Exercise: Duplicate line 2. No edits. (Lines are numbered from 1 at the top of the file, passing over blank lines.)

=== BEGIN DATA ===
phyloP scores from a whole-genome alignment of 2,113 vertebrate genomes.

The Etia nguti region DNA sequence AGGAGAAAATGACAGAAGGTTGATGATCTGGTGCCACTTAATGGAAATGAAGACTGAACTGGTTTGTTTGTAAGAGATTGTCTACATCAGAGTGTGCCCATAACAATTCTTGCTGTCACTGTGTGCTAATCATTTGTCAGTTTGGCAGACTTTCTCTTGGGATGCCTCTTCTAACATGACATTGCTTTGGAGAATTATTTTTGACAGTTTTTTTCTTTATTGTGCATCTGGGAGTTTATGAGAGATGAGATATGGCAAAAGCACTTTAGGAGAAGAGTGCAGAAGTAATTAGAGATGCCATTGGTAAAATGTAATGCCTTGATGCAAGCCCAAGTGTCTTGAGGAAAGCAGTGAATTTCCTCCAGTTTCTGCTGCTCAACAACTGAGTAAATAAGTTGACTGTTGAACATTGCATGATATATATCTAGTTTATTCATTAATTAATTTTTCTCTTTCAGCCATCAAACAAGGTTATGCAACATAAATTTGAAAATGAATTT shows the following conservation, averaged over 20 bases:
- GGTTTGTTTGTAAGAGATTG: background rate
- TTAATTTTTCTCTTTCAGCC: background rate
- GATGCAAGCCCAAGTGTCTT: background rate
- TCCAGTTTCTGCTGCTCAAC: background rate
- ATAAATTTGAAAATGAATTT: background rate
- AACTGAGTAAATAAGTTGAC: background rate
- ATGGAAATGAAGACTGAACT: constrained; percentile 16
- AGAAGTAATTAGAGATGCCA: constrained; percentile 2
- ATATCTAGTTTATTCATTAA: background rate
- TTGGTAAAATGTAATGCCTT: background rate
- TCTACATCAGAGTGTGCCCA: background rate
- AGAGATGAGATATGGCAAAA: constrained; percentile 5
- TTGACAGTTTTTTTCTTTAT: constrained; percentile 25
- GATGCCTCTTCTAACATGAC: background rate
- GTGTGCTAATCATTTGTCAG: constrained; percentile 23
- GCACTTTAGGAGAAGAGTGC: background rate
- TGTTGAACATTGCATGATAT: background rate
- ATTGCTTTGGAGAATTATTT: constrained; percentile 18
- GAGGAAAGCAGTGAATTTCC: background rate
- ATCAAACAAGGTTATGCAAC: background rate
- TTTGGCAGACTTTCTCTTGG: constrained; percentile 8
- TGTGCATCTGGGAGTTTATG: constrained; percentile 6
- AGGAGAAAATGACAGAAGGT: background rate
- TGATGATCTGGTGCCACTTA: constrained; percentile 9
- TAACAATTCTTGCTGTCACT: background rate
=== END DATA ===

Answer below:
The Etia nguti region DNA sequence AGGAGAAAATGACAGAAGGTTGATGATCTGGTGCCACTTAATGGAAATGAAGACTGAACTGGTTTGTTTGTAAGAGATTGTCTACATCAGAGTGTGCCCATAACAATTCTTGCTGTCACTGTGTGCTAATCATTTGTCAGTTTGGCAGACTTTCTCTTGGGATGCCTCTTCTAACATGACATTGCTTTGGAGAATTATTTTTGACAGTTTTTTTCTTTATTGTGCATCTGGGAGTTTATGAGAGATGAGATATGGCAAAAGCACTTTAGGAGAAGAGTGCAGAAGTAATTAGAGATGCCATTGGTAAAATGTAATGCCTTGATGCAAGCCCAAGTGTCTTGAGGAAAGCAGTGAATTTCCTCCAGTTTCTGCTGCTCAACAACTGAGTAAATAAGTTGACTGTTGAACATTGCATGATATATATCTAGTTTATTCATTAATTAATTTTTCTCTTTCAGCCATCAAACAAGGTTATGCAACATAAATTTGAAAATGAATTT shows the following conservation, averaged over 20 bases: